By Onome Oghenetega
The Delta State Government has converted the Stephen Keshi Stadium in Asaba, the state capital, to an isolation centre as the state continue to record more cases of the COVID-19 pandemic.
Delta has recorded 112 confirmed cases of COVID-19 of which the state capital has had the highest number of the disease.
The state government said a 70-bed isolation centre was built at the Stephen Keshi Stadium as the government was already running out of bed space to treat positive cases.
The Secretary to the State Government (SSG), Mr Chiedu Ebie, who led government functionaries including the Commissioner for Health, Dr Mordi Ononye, on inspection tour of the facility on Tuesday, said the 70-bed isolation centre is to demonstrate government readiness in the event that the cases continue to increase.
Ebie noted that aside the Stephen Keshi Stadium, the Governor Ifeanyi Okowa-led administration is building more isolation centres across the state to ensure speedy treatment of patients in the state.
He disclosed that the Nigerian National Petroleum Corporation (NNPC) in conjunction with Agip and other partners built the isolation centre at the stadium.
“Our resolve is to provide isolation facilities across the state and this project was started about four weeks ago and will be put into use any moment from now as almost all the equipment needed are in place.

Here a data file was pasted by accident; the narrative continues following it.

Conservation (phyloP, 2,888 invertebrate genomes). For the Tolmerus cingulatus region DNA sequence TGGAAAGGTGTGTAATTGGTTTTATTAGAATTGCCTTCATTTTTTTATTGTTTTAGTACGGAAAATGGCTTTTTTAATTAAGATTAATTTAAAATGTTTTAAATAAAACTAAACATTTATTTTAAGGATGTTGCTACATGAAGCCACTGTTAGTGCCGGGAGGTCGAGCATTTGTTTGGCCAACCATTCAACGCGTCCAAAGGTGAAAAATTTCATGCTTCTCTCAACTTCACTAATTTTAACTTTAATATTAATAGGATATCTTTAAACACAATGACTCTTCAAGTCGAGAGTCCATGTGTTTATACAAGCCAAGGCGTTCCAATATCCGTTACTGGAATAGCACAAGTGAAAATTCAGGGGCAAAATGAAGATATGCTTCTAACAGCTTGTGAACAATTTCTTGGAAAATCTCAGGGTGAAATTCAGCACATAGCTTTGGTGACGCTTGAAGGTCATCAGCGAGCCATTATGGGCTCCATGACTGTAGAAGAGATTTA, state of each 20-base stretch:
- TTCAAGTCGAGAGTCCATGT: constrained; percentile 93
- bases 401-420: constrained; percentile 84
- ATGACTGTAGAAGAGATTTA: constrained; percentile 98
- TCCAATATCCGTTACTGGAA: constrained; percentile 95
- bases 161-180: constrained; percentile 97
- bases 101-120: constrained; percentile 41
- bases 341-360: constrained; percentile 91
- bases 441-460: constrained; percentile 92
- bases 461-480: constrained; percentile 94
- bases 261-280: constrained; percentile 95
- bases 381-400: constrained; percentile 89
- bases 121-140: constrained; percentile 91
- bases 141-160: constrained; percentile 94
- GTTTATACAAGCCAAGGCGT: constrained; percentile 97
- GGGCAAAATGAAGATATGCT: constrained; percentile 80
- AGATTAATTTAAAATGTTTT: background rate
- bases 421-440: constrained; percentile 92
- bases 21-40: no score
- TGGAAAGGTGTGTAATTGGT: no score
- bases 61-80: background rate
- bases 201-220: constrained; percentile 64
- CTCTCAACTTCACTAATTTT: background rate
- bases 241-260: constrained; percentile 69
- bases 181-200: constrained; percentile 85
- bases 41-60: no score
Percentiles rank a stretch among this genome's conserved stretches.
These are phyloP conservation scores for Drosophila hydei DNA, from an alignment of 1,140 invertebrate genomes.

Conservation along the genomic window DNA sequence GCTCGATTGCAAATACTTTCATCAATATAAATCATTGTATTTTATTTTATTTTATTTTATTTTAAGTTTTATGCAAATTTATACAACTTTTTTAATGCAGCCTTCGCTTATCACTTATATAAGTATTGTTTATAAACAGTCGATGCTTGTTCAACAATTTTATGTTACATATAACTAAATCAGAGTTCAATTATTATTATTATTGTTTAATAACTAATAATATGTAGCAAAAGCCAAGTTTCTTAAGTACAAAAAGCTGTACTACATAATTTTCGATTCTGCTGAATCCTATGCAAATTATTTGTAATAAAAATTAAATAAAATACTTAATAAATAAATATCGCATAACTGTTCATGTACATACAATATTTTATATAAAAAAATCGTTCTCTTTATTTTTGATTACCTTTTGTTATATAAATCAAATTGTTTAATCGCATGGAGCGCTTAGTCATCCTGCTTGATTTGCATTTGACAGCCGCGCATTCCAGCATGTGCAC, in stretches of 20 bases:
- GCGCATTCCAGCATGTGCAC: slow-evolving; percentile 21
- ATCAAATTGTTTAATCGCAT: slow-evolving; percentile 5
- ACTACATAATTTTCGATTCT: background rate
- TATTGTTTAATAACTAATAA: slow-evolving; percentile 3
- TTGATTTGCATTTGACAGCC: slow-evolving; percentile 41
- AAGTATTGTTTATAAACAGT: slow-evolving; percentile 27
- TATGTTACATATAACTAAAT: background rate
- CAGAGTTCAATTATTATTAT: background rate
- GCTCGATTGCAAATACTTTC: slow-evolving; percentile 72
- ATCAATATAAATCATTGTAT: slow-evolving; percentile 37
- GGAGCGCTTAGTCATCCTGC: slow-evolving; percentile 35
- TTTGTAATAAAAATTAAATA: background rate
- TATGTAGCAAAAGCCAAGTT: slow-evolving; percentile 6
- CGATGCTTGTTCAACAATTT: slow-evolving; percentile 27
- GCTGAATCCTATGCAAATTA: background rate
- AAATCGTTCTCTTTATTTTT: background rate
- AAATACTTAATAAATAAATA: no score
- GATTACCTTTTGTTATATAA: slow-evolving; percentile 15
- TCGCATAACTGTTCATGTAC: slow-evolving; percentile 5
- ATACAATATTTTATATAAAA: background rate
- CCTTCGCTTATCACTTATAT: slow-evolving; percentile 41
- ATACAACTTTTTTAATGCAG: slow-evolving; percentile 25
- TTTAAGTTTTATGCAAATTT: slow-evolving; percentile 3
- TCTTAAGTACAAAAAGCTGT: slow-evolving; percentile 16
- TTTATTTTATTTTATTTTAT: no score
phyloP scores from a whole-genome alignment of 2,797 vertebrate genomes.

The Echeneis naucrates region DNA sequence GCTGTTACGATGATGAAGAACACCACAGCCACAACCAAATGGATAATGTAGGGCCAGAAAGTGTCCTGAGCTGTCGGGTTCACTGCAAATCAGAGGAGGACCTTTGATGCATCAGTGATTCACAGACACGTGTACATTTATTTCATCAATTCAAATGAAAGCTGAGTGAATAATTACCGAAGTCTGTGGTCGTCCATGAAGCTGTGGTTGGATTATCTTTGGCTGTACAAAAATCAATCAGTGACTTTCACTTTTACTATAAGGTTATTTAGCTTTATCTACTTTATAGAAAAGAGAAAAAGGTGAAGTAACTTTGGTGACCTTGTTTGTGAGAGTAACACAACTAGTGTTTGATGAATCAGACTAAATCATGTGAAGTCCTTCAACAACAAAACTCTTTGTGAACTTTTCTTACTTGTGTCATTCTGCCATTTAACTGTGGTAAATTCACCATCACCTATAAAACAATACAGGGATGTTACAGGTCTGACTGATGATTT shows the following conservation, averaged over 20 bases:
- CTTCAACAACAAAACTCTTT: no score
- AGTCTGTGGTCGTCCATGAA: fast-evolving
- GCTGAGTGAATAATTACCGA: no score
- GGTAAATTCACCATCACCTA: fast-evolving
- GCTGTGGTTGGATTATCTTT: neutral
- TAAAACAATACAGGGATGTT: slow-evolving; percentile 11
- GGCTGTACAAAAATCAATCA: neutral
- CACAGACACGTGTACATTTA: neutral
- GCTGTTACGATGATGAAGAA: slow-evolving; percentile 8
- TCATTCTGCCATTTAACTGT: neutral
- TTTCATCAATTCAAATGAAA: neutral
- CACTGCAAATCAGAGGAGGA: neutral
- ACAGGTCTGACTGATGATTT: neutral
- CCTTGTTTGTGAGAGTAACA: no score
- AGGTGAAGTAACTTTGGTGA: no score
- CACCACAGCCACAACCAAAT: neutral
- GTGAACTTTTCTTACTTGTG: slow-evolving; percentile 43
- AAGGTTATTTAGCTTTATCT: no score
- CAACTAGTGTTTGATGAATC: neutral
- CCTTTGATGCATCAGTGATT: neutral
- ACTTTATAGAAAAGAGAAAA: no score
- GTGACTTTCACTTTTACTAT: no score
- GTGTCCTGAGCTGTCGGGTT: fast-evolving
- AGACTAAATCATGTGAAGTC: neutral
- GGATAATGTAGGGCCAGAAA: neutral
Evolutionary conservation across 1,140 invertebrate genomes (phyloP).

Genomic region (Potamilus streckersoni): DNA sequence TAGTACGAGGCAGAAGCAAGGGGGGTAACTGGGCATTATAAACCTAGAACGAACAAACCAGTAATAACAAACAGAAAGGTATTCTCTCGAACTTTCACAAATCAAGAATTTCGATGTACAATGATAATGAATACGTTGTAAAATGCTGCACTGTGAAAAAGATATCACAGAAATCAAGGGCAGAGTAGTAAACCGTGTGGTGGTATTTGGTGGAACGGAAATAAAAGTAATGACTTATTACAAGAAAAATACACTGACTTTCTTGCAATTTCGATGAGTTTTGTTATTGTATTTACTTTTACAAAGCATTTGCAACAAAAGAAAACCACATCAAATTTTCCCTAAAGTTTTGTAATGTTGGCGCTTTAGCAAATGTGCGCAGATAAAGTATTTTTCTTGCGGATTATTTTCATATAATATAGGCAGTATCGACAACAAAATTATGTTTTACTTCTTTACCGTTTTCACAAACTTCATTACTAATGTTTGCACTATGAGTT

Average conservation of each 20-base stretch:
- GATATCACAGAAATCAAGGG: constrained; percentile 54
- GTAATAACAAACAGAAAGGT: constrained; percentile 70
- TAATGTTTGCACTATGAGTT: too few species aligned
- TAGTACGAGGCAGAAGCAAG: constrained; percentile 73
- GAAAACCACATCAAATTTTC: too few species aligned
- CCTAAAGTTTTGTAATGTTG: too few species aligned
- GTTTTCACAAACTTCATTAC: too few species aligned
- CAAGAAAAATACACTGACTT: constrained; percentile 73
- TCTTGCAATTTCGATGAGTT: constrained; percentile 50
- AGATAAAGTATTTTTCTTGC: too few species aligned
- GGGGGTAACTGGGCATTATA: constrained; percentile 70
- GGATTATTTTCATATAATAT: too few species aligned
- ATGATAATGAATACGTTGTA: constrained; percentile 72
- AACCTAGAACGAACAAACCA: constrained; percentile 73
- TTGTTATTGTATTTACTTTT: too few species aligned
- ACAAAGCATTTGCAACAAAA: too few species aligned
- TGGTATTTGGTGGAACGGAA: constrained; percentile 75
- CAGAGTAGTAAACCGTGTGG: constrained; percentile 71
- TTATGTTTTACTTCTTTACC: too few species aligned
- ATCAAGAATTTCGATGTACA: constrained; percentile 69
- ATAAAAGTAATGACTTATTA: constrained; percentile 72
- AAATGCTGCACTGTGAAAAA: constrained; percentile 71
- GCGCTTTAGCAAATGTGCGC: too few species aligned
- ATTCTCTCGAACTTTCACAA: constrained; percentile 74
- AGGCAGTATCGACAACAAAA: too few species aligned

“With the manner with which the virus is spreading, government cannot handle it alone and corporate organisations and well meaning individuals have come to render assistance, NNPC/Agip came together and galvanised other oil companies to provide these facilities.
“Deltans can be safer if they obey established health protocols because, it is our prayers not to have more patients in the State and for those in the isolation centres to get well and be discharged,” Mr Ebie said.
In his contributions, Dr Ononye disclosed that the isolation centre has comprehensive health facilities, including accommodation for the patients and care givers.
He stated that COVID-19 was not a death sentence, especially with early detection, disclosing that the deaths so far recorded in the state was as a result of the victims having prevailing health challenges that were compounded by COVID-19.
The Commissioner stated that with early detection, the state has the expertise and facilities to manage the patients.